Saturday, March 30, 2013

Good Morning Garden! Welcome Spring!

Here in Northwest Missouri, it is time to start putting in the garden.  I am so excited, I can barely contain myself.  This December, the Stephenson crew moved out to the country.  I have 5 whole acres to fill with garden!
This morning, we rushed out of bed and turned the soil over for the first time at on our new property.
I have decided to put my gardens down in the soil in two long and narrow beds, with a strip of grass between the two for walking on.  I am combining old-fashioned ideas with new ideas.  As we raked the clumps of grass away from the soil, rain started sprinkling on our heads.  So, we hurriedly finished tilling one end of the bed, hoed rows for my potatoes and planted them.  By the time that last eye was covered, it was officially raining.
It is never a good idea to work wet soil, so we all cleaned-up and headed in for breakfast.

This time of year, it is a good idea to always keep an eye on the weather forecast. Keep an eye on your soil moisture too.  As soon as the soil is dry, as in not mud, hurry out and do your work before it rains again.  Or snows, again.  This will be good advice to follow in any type of bed, raised, traditional, vegetable or flower.

As soon as it dries out a bit, I will be putting in a mixture of cutting lettuces, radishes, onions and snow peas.
All of these plants prefer the cooler weather of the spring and fall.  Plant them now, before the average frost date, and don't worry if they get snowed on a little.  Actually snow is good for them.  It covers them with a nice layer of nitrogen.  So, think of snow as a little bit of natural fertilizer straight from heaven.  By the time the plants some up, snow will probably be long gone anyway.  Most plants, except for radishes can take up to two weeks to germinate.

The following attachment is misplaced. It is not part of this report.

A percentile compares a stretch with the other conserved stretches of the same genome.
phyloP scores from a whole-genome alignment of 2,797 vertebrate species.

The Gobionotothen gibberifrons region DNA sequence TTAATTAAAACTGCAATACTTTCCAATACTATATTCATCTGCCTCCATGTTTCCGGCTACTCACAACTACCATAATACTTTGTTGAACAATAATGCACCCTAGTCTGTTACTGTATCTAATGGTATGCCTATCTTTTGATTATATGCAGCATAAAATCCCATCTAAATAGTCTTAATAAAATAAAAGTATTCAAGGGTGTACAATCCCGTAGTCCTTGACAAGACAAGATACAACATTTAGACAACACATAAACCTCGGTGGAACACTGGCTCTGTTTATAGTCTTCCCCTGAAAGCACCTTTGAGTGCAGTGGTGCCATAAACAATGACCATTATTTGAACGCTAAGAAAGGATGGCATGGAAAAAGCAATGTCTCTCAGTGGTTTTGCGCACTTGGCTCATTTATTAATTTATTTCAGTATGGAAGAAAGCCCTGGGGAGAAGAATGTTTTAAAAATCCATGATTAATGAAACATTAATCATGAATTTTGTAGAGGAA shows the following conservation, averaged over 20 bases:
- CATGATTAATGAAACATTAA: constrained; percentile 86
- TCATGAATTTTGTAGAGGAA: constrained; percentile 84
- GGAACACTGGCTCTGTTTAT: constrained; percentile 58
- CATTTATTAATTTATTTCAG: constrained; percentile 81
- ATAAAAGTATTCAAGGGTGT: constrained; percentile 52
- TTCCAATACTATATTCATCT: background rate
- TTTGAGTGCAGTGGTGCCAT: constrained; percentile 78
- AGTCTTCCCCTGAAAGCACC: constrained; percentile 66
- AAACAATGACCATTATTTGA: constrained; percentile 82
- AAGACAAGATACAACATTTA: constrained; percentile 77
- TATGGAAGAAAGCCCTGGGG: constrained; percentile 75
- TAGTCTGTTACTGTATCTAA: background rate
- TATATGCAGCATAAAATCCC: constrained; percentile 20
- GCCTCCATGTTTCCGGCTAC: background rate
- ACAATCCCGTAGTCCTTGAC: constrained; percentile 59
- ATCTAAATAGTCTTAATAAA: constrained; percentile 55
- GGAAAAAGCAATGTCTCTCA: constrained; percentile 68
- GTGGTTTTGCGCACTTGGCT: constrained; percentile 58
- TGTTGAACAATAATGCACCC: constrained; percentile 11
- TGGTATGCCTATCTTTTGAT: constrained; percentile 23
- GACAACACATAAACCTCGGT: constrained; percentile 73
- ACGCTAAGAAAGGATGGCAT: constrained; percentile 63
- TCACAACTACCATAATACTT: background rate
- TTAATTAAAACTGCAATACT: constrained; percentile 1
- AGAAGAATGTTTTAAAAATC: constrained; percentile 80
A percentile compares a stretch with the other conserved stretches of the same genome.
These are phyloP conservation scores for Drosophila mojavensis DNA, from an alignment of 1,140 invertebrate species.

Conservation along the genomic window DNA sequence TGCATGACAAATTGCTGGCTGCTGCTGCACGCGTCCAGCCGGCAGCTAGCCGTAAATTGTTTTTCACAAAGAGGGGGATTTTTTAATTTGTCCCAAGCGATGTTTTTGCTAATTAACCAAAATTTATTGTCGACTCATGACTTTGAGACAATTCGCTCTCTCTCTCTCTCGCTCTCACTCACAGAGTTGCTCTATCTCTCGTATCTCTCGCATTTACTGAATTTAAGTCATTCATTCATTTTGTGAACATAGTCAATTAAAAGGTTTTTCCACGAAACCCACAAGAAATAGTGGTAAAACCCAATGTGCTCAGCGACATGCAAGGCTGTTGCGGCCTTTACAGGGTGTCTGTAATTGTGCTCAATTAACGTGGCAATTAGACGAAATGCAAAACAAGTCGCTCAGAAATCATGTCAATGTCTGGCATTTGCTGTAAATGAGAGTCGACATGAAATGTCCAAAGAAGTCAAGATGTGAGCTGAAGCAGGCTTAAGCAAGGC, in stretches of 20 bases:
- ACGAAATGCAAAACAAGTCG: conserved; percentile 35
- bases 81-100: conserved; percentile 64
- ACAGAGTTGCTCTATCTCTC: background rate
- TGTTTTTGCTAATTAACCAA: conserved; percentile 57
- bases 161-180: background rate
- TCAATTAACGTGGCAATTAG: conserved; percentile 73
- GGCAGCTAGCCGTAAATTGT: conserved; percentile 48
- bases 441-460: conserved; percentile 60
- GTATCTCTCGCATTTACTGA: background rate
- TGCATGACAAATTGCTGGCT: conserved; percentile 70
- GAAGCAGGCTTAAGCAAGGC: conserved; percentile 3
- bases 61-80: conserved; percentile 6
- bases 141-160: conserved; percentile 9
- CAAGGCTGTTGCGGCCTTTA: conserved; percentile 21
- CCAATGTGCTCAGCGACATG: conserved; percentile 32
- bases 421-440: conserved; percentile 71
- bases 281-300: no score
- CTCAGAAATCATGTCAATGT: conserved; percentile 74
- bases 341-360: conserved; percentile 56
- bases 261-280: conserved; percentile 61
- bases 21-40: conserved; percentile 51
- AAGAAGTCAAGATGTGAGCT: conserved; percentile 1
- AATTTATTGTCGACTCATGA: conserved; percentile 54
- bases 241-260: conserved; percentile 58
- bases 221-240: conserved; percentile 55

Have you thought about planting your own fruits and vegetables?  There are millions of different ways to grow your own.  Some are old and some are new.  Some are made for large spaces and some use tiny little pots.  Veggies can be grown in beds, planters and even roof tops.  Garden edibles are beautiful enough to tuck into your existing flower beds.  I have done that in town, in years past.  I plan on doing that still.  Cruise around the garden section of Pinterest and get some new ideas.  Then, roll up your sleeves, put on your old shoes and get those hands dirty!

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